Ultimately, this behavior may be self-curtailing, as the inefficiencies created by passive’s growing market share increase opportunities for active managers to allocate capital where it is expected to be most productive. Finally, passive products often guarantee underperformance versus the market after fees. For us, this is a non-starter. We will not achieve the goal of maximizing real return potential over time if we are compounding underperformance into perpetuity. You could buy pork belly futures or old baseball cards or vintage cars and at least theoretically have a chance of beating the market; but not an index fund. We think locking in underperformance seems a tall price to pay. It’s hard to maximize potential wealth creation in the long term by being penny-wise and pound-foolish.

Debunking Myths: The Value of Active Management

Very little of this information has made its way into the passive/active debate. Instead, the main talking point in support of passive funds is that “active managers on average fail to beat the benchmark after fees.” But, this is less a critique of active management than it is the recognition of a simple mathematical reality. To paraphrase Nobel laureate William Sharpe in The Arithmetic of Active Management, the cumulative sum of all investments equals the market return, which nets out to underperformance after fees. Yet, somehow this simple adding-up constraint has been misappropriated as a rhetorical pillar of the campaign against active management.

Keep in mind also that the “active management industry” includes managers who aren’t really all that active. In a seminal 2009 study, Yale professors Martijn Cremers and Antti Petajisto devised a measure called “Active Share” to gauge “activeness” in managers. Active Share simply measures how different a portfolio is from its benchmark. A pure index fund would mirror its benchmark and have an Active Share of zero. A fund that held none of the securities found in its benchmark would have an Active Share of 100. What was surprising about Cremers and Petajisto’s findings wasn’t how few managers beat the benchmark, but rather how few actually seemed to be trying.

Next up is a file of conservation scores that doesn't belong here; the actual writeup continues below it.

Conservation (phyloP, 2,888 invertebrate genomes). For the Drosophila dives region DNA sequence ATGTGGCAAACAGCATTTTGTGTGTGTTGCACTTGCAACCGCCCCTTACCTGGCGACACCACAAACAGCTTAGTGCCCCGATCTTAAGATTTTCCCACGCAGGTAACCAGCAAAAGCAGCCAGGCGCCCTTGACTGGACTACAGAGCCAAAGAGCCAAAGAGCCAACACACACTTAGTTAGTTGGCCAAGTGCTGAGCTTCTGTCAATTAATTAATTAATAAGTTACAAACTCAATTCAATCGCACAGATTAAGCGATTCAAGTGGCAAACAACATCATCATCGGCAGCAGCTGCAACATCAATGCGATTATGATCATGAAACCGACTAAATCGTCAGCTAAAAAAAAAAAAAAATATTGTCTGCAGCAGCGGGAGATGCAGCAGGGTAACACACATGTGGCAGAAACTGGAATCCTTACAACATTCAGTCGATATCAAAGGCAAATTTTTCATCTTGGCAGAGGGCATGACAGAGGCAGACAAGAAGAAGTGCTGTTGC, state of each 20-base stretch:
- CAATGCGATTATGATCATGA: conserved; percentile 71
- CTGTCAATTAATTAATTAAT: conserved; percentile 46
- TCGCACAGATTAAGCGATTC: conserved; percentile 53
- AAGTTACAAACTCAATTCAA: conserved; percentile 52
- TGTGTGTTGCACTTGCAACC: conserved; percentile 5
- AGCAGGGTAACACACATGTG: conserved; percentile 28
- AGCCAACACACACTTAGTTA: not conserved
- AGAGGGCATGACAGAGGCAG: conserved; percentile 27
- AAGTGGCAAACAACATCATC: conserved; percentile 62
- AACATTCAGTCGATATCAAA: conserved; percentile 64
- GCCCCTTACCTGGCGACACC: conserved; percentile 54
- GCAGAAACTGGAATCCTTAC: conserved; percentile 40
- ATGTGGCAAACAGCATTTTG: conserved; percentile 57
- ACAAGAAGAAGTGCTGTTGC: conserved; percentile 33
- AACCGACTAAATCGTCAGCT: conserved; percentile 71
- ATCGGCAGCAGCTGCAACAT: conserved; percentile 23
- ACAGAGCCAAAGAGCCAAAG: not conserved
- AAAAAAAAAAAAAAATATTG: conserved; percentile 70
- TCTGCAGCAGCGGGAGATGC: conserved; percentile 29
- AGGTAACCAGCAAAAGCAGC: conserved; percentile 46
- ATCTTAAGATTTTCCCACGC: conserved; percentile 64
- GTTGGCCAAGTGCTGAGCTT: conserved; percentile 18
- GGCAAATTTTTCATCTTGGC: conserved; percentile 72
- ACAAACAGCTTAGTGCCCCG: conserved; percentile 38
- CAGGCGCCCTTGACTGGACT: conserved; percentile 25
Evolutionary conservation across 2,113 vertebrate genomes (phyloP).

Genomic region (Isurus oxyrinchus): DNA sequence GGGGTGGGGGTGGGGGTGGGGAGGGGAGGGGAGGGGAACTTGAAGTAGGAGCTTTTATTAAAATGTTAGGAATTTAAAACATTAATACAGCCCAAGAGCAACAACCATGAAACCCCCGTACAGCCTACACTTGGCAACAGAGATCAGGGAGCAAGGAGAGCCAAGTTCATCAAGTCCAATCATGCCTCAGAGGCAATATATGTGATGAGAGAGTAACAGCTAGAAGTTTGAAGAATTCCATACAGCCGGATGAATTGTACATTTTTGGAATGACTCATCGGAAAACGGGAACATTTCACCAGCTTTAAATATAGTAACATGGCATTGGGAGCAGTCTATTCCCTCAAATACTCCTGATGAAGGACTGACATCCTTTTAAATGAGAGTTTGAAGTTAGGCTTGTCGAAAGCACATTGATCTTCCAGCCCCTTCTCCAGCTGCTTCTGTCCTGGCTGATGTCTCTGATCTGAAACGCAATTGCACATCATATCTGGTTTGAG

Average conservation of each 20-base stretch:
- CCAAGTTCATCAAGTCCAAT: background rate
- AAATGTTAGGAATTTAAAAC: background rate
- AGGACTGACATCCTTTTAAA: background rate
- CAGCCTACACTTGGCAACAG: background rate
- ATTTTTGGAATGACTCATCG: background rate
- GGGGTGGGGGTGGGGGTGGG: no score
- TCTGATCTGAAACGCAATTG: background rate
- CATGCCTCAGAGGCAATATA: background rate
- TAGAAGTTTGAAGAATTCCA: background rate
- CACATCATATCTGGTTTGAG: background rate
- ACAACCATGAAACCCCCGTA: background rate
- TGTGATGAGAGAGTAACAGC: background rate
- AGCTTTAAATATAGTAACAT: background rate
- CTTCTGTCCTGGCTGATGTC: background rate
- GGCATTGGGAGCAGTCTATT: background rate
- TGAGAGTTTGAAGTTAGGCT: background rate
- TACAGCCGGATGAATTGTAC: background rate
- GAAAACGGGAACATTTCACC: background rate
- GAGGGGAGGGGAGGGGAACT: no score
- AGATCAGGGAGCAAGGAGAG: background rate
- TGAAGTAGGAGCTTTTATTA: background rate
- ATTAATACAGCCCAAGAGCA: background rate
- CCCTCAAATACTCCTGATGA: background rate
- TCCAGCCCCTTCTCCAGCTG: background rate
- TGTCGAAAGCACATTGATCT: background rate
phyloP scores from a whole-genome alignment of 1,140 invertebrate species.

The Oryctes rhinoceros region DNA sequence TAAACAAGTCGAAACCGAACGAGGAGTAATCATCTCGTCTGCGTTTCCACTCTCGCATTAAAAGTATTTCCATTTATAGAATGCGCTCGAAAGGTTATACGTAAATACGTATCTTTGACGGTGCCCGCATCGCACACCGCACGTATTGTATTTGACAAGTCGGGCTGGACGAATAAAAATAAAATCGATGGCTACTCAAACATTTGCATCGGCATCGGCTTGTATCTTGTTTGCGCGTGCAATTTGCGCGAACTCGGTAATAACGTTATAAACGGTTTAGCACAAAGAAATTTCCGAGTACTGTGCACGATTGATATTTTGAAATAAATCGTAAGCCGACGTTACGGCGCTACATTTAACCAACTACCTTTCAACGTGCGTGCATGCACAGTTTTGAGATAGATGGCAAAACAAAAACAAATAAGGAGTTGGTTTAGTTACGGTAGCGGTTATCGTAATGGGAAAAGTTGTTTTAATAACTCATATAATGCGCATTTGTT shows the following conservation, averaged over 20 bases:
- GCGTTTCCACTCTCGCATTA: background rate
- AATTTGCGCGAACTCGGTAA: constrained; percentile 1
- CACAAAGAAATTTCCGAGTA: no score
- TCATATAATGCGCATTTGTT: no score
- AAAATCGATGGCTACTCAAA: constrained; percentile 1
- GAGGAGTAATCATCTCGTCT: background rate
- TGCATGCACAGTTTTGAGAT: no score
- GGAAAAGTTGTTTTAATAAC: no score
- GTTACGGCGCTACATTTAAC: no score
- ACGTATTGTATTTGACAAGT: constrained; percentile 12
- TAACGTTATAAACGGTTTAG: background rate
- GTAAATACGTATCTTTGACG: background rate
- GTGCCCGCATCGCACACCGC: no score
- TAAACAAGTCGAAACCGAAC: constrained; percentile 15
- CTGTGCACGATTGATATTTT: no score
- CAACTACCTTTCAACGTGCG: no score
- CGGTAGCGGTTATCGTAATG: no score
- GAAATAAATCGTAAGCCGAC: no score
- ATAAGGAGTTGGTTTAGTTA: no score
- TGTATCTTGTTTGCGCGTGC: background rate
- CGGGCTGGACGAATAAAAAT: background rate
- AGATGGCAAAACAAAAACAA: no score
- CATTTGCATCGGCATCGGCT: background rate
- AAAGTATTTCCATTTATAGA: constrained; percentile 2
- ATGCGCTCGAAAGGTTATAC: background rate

The professors found that up to one-third of US mutual funds had low enough Active Share to be considered “closet indexers.” These are portfolios that hug their benchmarks in an effort to protect relative performance in a volatile and competitive marketplace. The primary risk in looking different than the benchmark is that performance will deviate markedly from the benchmark. Of course, deviating from the benchmark is the only way a portfolio can outperform. Yet, Cremers and Petajisto found that the share of assets held in truly active funds (with sufficiently high Active Share) had fallen from 60% in 1980 to under 20% in 2009.

This is remarkable in light of the study’s primary conclusion: Truly active funds (defined as funds with Active Share of 80 or greater) do outperform their benchmarks on average even after fees and expenses. Professor Cremers has since gone on to update the study with the finding that long holding periods are nearly as important as high Active Share to securing investment outperformance. Yet, the current vogue, as evidenced by the popular press and industry fund flows, seems to be away from long-term managers specializing in active security selection.

Again, this flies in the face of academic research. To quote Massachusetts Institute of Technology professors Mark Kritzman and Sebastien Page’s 2003 study, The Hierarchy of Investment Choice: “Security selection is the most important investment choice, and skill as a security selector has the greatest value.”

Our message is simple: Active managers with distinctive, contrarian styles and long-term investment horizons can prove beneficial. This approach is not only supported by academic research; it is firmly rooted in empirical evidence.